Comedian Vivek Mahbubani On Being "That Indian" in Hong Kong
Comedy was just an item on Vivek Mahbubani's to-do list until he won the Chinese division of the HK International Comedy Festival in 2007. Hong Kong born and bred, he now splits his time between running a web design business and making people laugh.
I grew up in the best of times in Hong Kong: The 80s. When I was little, I wanted to be a bus driver. Bus drivers were to me the closest thing to a race car driver. They would decide if you got to your destination fast, or slow. I liked the idea of being in control.
Being a kid is cool because it’s simple: You get up, go to school, meet your friends, watch cartoons, play games outside. Without the internet, it was obviously even better. Today, kids have to deal with a lot more peer pressure because of the internet. To those living overseas, happiness is a walk in the park, a coffee with a friend. But happiness today in Hong Kong is when you’re alone in the lift with your finger on the “door close” button as you see someone running towards it. As the doors are closing you’re like, “Oh my god, I’m getting better at this!”
Read More: Lea Salonga on Voicing Disney Princesses and Her Journey to Broadway
Comedians joke about these things, but then you realize it’s actually pretty tragic. Hongkongers are too competitive, but instead of being competitive with the rest of the world, we’re competitive with ourselves. If you asked me if I’d leave Hong Kong, five years ago, I would’ve said no. Now, I cannot say I’ll never leave Hong Kong.
Hong Kong has evolved. The mentality has shifted, everyone is thinking a certain way. They’re thinking about China issues. But life is much more than politics. The more I travel, the more I realize that Hong Kong has got a lot of good stuff as well. Why are we all complaining? Rather than whine about not being able to buy a flat, let’s enjoy what we do have. You’re never going to have everything perfect, anyway.
I was in Sydney and had a couple of hours before a gig, so I wanted to go explore. I looked at the sign and it said, “Next train: 28 minutes.” Then I came back to Hong Kong, where we complain about the next train taking three minutes. Things here are declining in noticeable ways. Do I want to raise kids in an environment where English usage is getting worse? I’d want them to grow up in a more international, multilingual environment, but nowadays everything is subtitled, translated, and there aren’t many English TV programs anymore.
But I would want my kids to go to a local school. I firmly believe that if you’re in a different country or city, you must blend in and be as local as the next guy. I went to a local school. After I came in second from last in Primary Two Chinese, I spent three hours a day after school practising my Chinese at a tutorial centre, right up to Primary Six. There were no celebrity tutors back then, just a bunch of aunties and uncles making sure you wrote Chinese characters in the correct order. I hated it. While my friends were like, “Woohoo! School’s over!” I was like, “Nooo—can I get detention?!” just so I could avoid having those after-school lessons.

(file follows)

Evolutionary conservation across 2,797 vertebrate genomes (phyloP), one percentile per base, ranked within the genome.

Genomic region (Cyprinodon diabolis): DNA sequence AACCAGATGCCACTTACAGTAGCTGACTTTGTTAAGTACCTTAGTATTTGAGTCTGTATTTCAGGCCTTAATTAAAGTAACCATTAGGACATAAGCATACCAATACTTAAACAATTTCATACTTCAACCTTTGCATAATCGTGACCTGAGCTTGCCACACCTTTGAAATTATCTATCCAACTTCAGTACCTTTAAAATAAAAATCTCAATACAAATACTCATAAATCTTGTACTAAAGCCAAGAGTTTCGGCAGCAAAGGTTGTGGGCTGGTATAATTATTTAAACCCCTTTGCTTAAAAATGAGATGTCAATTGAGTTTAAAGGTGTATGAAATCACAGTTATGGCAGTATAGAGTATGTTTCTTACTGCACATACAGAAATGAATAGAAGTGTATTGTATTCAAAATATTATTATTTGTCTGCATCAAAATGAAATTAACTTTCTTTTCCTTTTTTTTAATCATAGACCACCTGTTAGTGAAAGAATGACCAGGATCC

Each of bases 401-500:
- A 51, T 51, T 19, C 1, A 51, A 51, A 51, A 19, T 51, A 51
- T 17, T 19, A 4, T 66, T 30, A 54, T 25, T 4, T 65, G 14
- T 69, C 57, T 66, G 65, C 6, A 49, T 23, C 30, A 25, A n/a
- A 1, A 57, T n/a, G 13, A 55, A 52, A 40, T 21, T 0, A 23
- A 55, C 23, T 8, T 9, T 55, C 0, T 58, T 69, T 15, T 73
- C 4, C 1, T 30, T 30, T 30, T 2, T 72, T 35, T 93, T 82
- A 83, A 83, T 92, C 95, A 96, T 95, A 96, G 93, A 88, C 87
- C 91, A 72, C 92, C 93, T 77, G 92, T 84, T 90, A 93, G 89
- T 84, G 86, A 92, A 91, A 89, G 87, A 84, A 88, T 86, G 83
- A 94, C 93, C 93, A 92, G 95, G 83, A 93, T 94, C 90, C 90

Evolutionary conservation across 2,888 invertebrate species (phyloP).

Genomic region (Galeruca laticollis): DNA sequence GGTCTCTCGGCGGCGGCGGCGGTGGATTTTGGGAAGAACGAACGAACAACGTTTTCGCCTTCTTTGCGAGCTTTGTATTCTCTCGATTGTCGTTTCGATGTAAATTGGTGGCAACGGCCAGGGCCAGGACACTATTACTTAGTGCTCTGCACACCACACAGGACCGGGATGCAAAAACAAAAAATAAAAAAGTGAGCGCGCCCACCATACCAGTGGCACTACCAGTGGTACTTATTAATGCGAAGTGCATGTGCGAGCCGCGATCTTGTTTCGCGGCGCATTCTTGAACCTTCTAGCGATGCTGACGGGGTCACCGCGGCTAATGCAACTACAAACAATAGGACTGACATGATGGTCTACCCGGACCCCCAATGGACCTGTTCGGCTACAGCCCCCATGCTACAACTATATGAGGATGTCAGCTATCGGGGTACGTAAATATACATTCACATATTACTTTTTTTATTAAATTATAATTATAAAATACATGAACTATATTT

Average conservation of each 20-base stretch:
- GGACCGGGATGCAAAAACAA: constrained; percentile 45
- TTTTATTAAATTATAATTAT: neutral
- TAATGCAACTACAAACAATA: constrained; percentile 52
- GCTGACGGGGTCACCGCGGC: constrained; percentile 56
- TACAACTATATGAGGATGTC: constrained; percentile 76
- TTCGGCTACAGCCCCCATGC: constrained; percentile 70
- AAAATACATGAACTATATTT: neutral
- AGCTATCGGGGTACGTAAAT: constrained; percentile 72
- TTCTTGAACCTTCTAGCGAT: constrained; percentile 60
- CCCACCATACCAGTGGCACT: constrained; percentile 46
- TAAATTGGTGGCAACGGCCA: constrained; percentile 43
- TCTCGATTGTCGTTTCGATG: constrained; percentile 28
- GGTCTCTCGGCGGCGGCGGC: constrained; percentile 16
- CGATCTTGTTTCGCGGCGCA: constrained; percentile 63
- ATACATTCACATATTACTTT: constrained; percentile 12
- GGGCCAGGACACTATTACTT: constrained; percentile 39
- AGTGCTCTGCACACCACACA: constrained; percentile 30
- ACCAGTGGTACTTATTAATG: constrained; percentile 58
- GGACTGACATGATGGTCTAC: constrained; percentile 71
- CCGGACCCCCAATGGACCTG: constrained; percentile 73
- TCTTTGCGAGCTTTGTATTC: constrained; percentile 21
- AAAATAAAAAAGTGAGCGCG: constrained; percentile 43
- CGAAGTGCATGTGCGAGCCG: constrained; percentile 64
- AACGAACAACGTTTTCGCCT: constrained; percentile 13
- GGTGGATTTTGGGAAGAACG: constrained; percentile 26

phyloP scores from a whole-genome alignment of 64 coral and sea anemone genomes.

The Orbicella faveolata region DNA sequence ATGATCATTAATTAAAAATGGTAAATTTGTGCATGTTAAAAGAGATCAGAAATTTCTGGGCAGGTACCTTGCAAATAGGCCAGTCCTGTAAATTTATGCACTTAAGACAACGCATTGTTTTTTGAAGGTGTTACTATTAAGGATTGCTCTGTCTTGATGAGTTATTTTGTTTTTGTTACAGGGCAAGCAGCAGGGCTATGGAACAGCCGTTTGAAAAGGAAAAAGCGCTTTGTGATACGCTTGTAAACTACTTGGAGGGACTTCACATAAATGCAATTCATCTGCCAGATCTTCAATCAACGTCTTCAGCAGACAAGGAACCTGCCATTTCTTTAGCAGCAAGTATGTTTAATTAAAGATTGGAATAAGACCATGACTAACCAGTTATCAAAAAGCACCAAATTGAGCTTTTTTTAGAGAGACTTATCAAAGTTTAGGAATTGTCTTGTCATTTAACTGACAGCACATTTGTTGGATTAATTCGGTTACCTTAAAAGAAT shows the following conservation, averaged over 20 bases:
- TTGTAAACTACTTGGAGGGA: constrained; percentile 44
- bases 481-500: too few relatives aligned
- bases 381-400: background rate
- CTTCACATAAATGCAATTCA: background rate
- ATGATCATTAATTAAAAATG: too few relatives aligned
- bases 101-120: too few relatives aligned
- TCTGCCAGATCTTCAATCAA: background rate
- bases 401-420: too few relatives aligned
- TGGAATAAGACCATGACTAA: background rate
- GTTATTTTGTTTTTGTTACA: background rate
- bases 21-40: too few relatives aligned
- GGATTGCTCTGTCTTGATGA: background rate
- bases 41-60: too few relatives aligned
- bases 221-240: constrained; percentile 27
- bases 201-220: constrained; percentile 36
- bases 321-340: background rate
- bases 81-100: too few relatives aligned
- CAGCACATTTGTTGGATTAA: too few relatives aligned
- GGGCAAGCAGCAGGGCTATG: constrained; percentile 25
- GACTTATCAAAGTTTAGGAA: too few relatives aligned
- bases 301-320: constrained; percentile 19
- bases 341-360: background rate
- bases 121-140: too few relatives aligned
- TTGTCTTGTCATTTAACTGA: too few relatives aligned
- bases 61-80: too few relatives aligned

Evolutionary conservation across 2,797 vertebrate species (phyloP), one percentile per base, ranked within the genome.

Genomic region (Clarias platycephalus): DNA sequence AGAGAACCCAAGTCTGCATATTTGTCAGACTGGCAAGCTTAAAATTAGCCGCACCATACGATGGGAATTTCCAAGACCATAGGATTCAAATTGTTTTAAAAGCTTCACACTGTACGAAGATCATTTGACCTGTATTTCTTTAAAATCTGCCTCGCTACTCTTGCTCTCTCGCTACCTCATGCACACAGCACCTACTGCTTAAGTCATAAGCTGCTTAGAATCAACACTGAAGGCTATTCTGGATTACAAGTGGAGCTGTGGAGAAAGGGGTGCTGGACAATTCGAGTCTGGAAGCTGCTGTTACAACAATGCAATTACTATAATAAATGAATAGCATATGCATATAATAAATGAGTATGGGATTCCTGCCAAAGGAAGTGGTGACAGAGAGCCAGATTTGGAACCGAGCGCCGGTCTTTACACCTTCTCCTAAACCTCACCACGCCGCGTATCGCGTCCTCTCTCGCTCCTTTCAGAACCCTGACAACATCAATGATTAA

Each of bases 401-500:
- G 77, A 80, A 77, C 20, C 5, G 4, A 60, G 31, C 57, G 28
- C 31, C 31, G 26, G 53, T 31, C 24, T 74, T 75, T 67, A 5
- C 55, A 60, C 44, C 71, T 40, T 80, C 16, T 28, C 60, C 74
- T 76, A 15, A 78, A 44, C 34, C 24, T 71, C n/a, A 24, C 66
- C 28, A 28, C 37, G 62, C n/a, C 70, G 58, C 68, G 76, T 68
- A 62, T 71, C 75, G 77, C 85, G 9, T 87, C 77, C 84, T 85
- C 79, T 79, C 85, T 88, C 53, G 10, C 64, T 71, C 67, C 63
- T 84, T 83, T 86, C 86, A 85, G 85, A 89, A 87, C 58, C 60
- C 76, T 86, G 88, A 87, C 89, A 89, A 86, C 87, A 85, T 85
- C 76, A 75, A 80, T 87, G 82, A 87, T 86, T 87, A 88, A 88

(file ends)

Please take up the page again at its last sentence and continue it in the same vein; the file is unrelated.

Read More: Actress Joyce Chen Yin-hang Reveals the Dark Side of Hong Kong Showbiz
"Happiness in Hong Kong is when you have your finger on the ‘door close’ button as you see someone running towards it."
There have been times when I’ve been with my Chinese friends and just wanted to fit in. I try to remind myself what my mom told me, that my race is not my fault. I get the benefit of being applauded for speaking Cantonese, but when a local person speaks English, people ask them if they’re “too good” for Cantonese. Nine years ago, people saw me and went, “Indian.” Now, they’re like, “Is he that Indian?” People now know I speak Cantonese, so my jokes have to be more than just an Indian speaking Cantonese.
I used to talk about the weird misunderstandings people had about me. Now, I talk about life in general, and people identify with that. Without realizing it, I’ve been building bridges. We’re all the same. We all want to get on that train, or that minibus. I appreciate it when people come up to tell me I’ve done a good job: In Hong Kong, it’s not common for people to come up to say something.
The most difficult part about being a comedian is people expect you to be funny 24/7, and they get disappointed when you aren’t. I was booed offstage once, like nobody cared whether I existed. There are moments when I get really annoyed, but never to the point of quitting. After graduating from the City University of Hong Kong, I taught creative media there for one semester.
Then I got cancer. I learned that time is valuable and you’ll never be ready for stuff. Maybe if it wasn’t for cancer, I’d still be waiting to be ready for comedy. If cancer didn’t kill me, what’s a room full of people not laughing going to do? What I love most about my job is that I’m in control. Nobody can take my rewards, but at the same time I have no one but myself to blame. When you die on stage, you can’t be like, “Oh, that’s ‘cause the lights weren’t good.” No, dude, you were not good. You just have to suck it up.